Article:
Tax Base Growth Allows Northwest ISD to Issue Bonds with No Tax Rate Increase
Tax Base Growth Allows Northwest ISD to Issue Bonds with No Tax Rate Increase
Posted on 03/04/2021
This is the image for the news article titled Tax Base Growth Allows Northwest ISD to Issue Bonds with No Tax Rate Increase Immense growth in residential and commercial development within Northwest ISD has made room for the district to issue new bonds with no change to the current tax rate, according to financial advisers. 

Jeff Robert, who has worked with Northwest ISD as a financial adviser for more than 20 years, explains that the district’s debt is repaid using the Interest and Sinking tax rate of $0.42 per $100 valuation. 

That amount was set in August 2020 when the Board of Trustees lowered the rate from $0.45 per $100 valuation. At the time, trustees said they could lower the rate because of the growth in the area.

And demographers say that growth isn’t slowing down anytime soon. 

Public school taxes involve two figures, which divide the school district’s budget into two “buckets.” The first bucket is the Maintenance and Operations (M&O) budget, which funds daily costs and recurring expenditures such as teacher and staff salaries, supplies, food, gas and utilities.


Beginning in 2019-2020, the Texas legislature capped the amount of maintenance and operations funds school districts can keep from growth at 2.5 percent through House Bill 3. Prior to that, Northwest ISD had seen more than 10 percent growth annually. 

M&O funds above the 2.5 percent cap are subject to Chapter 49 recapture laws (Robin Hood) and are sent back to state coffers.  

The second bucket is the Interest and Sinking (I&S) budget, which is used to repay debt for longer-term capital improvements approved by voters through bond elections. 

Proceeds from a bond issue can be used for the construction and renovation of facilities, the acquisition of land and the purchase of capital items such as equipment, technology and transportation. I&S funds cannot by law be used to pay M&O expenses, which means that voter-approved bonds cannot be used to increase teacher salaries or pay rising costs for utilities and services.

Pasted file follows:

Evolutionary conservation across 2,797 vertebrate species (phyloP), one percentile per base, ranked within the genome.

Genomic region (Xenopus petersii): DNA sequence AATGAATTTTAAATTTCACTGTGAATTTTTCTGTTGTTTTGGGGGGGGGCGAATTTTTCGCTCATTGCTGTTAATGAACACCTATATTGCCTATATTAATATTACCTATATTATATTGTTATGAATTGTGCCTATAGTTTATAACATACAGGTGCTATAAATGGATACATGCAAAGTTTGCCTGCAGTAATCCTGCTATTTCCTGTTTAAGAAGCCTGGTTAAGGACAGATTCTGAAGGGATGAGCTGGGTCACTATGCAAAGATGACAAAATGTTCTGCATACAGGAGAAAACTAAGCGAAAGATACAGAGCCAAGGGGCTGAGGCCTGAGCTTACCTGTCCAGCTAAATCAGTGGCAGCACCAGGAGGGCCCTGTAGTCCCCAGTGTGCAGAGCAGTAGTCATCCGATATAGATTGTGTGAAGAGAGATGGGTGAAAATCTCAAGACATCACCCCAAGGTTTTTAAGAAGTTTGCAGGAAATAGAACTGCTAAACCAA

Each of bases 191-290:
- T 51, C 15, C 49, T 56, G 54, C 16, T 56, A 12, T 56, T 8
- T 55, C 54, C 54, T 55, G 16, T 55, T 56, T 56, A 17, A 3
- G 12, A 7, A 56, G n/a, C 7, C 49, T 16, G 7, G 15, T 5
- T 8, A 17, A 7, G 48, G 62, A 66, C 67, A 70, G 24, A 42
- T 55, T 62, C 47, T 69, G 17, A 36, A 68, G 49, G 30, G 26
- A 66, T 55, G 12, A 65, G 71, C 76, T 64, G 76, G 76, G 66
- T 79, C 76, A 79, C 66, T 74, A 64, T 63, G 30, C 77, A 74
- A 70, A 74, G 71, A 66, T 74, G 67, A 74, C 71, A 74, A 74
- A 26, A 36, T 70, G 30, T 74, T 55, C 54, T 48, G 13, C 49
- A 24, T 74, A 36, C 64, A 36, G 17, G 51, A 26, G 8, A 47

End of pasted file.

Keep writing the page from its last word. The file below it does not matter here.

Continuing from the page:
I&S funds from growth are not subject to the Chapter 49 recapture (Robin Hood) laws and stay within the district, which allows Northwest ISD to be able to repay debt without raising the tax rate. 

“Within the maintenance and operations budget, there’s very little room for a district to be able to save enough money in order to fund large-scale projects,” Robert said. 

That’s where the I&S funds come in, Robert explained. 


“Every district in the state of Texas that is looking at a large-scale capital program is utilizing their I&S tax rate in order to make the payments on those bonds associated with that,” he said. “And in order to even be able to issue bonds, they must go to their voters and receive approval to allow them to issue the bonds.”

Compared to other fast-growth districts in North Texas, NISD has the lowest overall tax rate ($1.3363), largest geographic area (234 square miles) and greatest potential for growth (25 percent built out). A table comparing school district tax rates can be viewed at https://www.nisdtxbond.org/tax-info

Denton ISD, which has about 5,900 more students than NISD, has an I&S tax rate of $0.48 and a total tax rate of $1.4066 per $100 valuation.

Eagle Mountain-Saginaw ISD, which has about 4,500 less students than NISD, has an I&S tax rate of $0.45 and a total tax rate of $1.4964 per $100 valuation. 

For more information on Northwest ISD’s tax rate and the May 2021 bond, visit nisdtxbond.org.